Wednesday, January 21, 2009

Manapad: Conversion of the Paravas

This 19c litho from Creative Commons, done by some unknown Western artist, is titled conversion of the Paravas by St. Francis Xavier in 1542. I am not sure if the Paravas wore costumes like the one depicted here. In the background the soldier and the girl look like a scene from the Rome of the old. Perhaps the artist did not have first hand knowledge of the local scenario.

The Paravas are a proud and ancient community in the southern most part of India. Also known as Bharathar or Bharathakula Kshathriyar, they are believed to be the descendants of the Pandya kings. The Paravas were prominent even during the Sangam era. They were involved in pearl trade and maritime activities.

After the Muslims captured their homeland in the 14c, the Paravas were almost pushed into slavery. They resisted the attempts to convert them forcibly into Islam.

The Portuguese entered the scene during the first half of the 16c and offered the Paravas protection if they became Christians. This led to the biggest mass conversion (about 30,000 people) to Christianity in India. The Portuguese had the Bible translated into Tamil and distributed among the new converts. This is considered to be the first instance of the Holy book being made available in an Indian language.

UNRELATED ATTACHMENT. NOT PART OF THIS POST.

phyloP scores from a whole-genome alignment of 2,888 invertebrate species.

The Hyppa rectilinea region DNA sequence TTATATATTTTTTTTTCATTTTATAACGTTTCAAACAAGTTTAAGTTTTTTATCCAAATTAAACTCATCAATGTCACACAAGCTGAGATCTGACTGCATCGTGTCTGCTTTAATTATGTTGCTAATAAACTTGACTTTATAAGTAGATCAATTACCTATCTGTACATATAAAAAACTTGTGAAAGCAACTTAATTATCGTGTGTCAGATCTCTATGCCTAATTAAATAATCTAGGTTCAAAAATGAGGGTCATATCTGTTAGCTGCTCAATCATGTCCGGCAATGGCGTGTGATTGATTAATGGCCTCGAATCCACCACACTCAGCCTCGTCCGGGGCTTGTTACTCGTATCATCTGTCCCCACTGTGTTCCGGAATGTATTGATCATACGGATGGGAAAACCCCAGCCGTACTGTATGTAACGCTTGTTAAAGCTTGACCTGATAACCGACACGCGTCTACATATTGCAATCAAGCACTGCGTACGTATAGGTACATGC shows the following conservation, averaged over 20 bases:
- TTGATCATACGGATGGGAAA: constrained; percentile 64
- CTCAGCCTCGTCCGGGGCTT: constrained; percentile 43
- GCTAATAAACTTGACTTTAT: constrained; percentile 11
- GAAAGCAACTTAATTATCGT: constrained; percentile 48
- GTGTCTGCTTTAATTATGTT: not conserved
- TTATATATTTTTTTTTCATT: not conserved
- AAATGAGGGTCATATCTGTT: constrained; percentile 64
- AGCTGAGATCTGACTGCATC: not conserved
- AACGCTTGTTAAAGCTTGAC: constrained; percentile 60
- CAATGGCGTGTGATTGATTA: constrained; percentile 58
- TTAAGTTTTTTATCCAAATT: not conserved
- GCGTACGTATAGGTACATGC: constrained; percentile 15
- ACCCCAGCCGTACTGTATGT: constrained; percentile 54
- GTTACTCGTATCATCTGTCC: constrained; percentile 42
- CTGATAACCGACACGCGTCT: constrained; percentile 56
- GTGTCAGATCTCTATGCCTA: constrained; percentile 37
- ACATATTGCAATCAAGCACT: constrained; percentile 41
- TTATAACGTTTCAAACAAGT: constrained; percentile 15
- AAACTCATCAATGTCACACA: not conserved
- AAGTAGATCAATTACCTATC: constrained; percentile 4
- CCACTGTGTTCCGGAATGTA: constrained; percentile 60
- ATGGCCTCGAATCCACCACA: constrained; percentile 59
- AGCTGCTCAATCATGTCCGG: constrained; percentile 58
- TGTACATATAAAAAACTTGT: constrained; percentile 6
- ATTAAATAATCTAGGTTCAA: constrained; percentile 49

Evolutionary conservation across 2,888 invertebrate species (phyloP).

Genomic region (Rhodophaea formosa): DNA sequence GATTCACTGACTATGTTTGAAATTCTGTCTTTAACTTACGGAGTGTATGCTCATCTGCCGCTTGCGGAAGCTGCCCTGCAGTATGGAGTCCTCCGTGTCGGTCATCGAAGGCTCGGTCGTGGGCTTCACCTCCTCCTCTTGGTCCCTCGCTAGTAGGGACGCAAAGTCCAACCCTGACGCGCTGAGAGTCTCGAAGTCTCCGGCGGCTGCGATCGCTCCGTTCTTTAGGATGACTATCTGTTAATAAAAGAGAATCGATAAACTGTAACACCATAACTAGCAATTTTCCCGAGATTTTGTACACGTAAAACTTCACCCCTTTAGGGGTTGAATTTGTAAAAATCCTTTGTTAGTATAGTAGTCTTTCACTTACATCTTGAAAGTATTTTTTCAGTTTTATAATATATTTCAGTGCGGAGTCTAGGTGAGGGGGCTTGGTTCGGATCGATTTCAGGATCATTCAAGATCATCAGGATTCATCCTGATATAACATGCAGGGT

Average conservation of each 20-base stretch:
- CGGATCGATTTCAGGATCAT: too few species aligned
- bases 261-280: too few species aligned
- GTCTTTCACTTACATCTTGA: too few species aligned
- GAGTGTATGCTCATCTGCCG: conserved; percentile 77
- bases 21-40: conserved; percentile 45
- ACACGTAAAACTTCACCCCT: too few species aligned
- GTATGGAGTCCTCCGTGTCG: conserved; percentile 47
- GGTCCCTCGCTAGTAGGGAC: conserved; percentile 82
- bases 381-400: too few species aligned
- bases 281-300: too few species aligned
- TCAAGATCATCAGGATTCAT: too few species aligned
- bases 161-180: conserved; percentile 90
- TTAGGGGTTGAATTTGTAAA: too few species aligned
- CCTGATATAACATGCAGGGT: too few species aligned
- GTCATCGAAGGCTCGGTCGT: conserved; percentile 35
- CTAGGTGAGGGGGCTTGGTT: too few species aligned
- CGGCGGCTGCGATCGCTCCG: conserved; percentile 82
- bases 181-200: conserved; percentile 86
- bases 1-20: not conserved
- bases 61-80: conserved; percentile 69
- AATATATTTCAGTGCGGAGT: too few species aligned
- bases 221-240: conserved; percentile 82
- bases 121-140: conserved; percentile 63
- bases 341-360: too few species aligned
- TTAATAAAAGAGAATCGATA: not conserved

St. Francis Xavier worked among the Paravas for a few years during the early 1540s, staying at Manapad near Tiruchandur in Tamil Nadu. The photos below (copyright reserved) by KO Isaac (Photography: The Photographic Society of Madras, capturing images for 150 years ) shows the cave where the missionary lived during his sojourn there and the churches in Manapad. Click on the photos to enlarge.

Maddy gives more details of the conversion of the Paravas at the following links:


Maddy said...

interesting - about their being descendants of pandya kings and being called Kshatriar. Have to check up on that

franz said...

Thanks for this share. It is helpful for my remembrances. Here another remembrance:
The original poem is "Andenken" from Friedrich Hölderlin (Hoelderlin). I would like it, if all Christians would be as fiery as Francis Xavier.
My blog: